Sources that can be used to make multiple charges have a reusable value of true. However, since reusable sources cannot be created using a public API key, the createSource method in DR.js only generates single-use sources. To make them reusable once created (assuming the source type permits re-usability), the Source must be attached to a Customer.

If you don't attach a Source to a Customer, even if the reusable value is true, then once charged, the state of the Source becomes consumed.

If the reusable value is false, then the Source can only be used once. This means that a new Source object must be created every time a customer wants to use this payment method. You should not attach a single-use Source to a Customer if the payment method underlying it does not support re-usability. Rather, you should assign its identifier to the sourceId parameter when issuing a POST Checkout request.

Authentication flow

The flow attribute represents how your customers experience the payment process and what actions they must take to authenticate a payment method. The enumerated values of the attribute are standard, redirect, and receiver.

  • standard: In this flow, which mainly applies to credit cards, you obtain a customer's payment details on your storefront and submit them to Digital River. The customer is never required to leave your website during the checkout process. No additional action is required by the customer after they submit their information and a charge can be created immediately

  • redirect: With this authentication flow type, you obtain a customer's payment data on your storefront. You then redirect them to the website of the payment method where they are asked to authorize the transaction. Once the authorization is confirmed, a charge can be created. We recommend you adhere to these guidelines when using redirect payment methods.

  • receiver: This flow type requires that a customer push funds to an account before a charge can be created. Bank and wire transfers are two common payment methods that use this authentication flow.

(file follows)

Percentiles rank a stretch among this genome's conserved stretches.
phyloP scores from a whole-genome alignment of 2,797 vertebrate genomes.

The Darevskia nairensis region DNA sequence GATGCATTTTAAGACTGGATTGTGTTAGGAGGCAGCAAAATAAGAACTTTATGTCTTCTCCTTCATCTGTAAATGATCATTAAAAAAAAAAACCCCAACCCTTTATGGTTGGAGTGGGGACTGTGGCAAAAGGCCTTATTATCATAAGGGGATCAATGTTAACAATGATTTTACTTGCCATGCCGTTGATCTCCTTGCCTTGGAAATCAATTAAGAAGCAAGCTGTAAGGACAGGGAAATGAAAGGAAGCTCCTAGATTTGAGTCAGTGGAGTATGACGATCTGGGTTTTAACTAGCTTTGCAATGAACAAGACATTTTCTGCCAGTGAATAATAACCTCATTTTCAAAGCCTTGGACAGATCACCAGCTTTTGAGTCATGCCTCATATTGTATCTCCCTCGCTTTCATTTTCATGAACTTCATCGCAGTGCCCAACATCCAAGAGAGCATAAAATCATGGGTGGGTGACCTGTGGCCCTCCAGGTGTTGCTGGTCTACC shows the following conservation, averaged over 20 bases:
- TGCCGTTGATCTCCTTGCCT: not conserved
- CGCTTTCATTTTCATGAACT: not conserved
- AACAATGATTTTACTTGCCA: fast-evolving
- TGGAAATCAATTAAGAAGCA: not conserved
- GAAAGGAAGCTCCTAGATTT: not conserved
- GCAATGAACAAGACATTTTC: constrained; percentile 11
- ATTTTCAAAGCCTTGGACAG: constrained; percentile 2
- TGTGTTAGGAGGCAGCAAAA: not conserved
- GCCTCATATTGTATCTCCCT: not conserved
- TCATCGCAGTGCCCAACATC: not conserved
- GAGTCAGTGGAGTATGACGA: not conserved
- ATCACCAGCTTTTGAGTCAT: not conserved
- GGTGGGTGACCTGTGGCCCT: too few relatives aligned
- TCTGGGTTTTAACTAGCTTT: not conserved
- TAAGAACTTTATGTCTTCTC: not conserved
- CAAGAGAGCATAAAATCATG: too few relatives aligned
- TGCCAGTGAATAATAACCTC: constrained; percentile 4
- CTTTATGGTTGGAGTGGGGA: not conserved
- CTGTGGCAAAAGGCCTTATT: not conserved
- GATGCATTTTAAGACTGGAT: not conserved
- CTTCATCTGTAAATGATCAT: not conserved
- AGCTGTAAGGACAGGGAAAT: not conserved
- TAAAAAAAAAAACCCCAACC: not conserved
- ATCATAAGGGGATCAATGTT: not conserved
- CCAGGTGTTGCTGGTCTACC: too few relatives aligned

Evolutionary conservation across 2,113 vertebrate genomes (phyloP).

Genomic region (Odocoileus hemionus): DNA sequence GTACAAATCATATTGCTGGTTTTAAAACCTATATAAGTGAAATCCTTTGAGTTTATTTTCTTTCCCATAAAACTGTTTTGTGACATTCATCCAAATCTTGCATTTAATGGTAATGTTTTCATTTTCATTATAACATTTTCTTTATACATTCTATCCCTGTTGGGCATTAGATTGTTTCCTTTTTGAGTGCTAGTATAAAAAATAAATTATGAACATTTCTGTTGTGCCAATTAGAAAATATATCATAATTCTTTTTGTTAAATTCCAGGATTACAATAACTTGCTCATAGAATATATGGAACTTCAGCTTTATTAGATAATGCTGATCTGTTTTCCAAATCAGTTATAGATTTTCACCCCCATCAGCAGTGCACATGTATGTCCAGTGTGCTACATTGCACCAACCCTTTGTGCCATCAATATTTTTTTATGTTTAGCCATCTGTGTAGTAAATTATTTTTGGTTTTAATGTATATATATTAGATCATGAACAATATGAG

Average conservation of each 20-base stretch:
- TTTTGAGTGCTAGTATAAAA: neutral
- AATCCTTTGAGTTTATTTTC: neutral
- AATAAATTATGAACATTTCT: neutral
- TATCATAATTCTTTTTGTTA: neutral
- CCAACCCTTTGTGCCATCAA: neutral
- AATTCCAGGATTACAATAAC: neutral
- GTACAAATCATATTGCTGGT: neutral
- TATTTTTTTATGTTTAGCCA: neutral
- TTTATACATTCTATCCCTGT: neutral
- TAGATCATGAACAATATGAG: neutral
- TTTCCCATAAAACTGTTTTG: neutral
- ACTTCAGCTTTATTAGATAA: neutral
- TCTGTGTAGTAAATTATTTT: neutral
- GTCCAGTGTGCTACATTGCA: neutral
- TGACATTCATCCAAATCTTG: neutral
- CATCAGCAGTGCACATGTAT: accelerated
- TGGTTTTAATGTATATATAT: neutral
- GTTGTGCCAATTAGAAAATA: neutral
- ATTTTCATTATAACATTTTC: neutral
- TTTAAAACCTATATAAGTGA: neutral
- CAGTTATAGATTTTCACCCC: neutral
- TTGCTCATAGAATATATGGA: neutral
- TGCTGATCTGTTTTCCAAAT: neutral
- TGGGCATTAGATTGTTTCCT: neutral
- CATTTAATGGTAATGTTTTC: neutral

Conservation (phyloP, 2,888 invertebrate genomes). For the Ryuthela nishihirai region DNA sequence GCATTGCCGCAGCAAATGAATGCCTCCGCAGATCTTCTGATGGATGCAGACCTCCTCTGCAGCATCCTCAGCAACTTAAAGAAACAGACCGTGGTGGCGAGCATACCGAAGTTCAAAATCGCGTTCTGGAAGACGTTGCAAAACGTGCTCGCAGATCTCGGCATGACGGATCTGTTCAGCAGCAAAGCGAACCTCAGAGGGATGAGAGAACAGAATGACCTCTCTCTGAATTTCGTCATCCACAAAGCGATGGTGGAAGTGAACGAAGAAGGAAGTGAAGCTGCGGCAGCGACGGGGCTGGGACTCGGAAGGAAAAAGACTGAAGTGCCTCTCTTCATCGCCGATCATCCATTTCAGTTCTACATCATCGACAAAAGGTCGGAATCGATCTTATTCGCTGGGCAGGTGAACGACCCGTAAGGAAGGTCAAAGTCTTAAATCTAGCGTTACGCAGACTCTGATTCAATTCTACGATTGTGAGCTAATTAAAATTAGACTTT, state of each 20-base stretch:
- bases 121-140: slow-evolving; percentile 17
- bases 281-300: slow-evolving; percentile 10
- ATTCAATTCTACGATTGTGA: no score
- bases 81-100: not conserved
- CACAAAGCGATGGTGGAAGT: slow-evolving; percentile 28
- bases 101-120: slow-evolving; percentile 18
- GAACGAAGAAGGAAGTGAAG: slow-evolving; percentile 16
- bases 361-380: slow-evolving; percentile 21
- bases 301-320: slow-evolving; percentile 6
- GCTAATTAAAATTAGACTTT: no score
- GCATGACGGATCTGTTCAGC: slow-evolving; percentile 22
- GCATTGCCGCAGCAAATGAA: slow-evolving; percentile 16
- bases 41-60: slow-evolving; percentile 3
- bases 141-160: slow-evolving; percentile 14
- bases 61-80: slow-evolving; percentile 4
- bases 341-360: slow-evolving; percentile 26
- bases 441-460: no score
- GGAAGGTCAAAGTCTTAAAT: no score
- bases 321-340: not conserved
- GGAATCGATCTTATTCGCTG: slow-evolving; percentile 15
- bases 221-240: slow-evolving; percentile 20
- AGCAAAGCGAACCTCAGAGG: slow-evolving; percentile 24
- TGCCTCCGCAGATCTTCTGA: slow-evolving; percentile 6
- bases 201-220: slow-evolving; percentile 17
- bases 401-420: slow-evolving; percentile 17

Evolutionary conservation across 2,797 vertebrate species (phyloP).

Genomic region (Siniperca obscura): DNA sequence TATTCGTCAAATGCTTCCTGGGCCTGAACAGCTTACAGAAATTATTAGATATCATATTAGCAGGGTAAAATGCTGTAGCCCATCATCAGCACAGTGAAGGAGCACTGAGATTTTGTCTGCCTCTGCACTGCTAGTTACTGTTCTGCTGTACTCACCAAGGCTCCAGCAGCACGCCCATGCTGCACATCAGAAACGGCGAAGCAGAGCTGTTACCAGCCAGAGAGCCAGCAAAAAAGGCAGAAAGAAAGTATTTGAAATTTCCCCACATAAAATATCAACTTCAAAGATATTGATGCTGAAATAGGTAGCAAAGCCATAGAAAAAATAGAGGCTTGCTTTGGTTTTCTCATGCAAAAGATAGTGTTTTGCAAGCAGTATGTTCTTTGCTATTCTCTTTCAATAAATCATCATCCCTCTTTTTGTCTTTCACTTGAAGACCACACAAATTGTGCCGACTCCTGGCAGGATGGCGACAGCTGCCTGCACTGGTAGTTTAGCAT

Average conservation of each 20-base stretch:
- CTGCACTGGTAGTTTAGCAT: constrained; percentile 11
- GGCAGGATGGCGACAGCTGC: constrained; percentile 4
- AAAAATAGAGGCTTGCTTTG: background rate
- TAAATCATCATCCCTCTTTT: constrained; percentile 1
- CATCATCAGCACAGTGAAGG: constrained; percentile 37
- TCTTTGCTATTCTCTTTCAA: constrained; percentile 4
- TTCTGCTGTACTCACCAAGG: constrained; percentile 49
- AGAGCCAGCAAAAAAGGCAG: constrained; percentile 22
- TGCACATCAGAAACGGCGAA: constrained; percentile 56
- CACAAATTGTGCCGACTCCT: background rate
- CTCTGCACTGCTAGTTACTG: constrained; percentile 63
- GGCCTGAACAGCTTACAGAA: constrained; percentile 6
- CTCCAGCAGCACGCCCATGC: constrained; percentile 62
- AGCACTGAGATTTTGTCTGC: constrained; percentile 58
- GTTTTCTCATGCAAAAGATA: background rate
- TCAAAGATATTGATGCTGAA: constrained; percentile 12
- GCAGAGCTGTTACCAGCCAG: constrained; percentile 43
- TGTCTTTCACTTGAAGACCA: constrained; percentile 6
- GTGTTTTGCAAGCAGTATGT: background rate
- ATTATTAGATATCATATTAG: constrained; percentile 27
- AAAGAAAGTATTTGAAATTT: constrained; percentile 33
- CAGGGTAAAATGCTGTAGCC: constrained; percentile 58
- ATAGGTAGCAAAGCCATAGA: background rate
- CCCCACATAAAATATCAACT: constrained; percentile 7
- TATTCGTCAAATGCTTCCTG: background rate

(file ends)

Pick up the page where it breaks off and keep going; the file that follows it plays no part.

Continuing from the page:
Source state

A payment source also has a state attribute, which provides information about what can be done with it. The state of a Source is enumerated by the following values: cancelled, chargeable, consumed, failed, pending_funds, and pending_redirect.

Digital River only creates a Charge object when the Source is chargeable. To be notified of when the Source transitions to this state, you can create a source.chargeable webhook.

Once charged, the status of single-use sources switches to consumed and no additional charges can be created from the Source. Reusable sources however can maintain a chargeable state.

Sources with a redirect, such as PayPal, often are in a state of pending_redirect because the customer must leave your website to confirm the payment.

For wire transfers, it may take days before the funds are confirmed by the receiving bank or financial institution and the Source switches from pending_funds to chargeable.

For different success and error scenarios, you can create tests to determine whether your integration returns the expected state value.

Source amount

Once all the captures are complete, the customer's payment method is charged the amount value of the Source, taking into account any cancellations you create or refunds you issue.

Each time that Digital River returns an updated Source, the value of amount can change. For example, if a customer adds or subtracts items from their cart late in the checkout process, and you then submit a new Checkout request with the same sourceId, the Source is returned with an updated amount.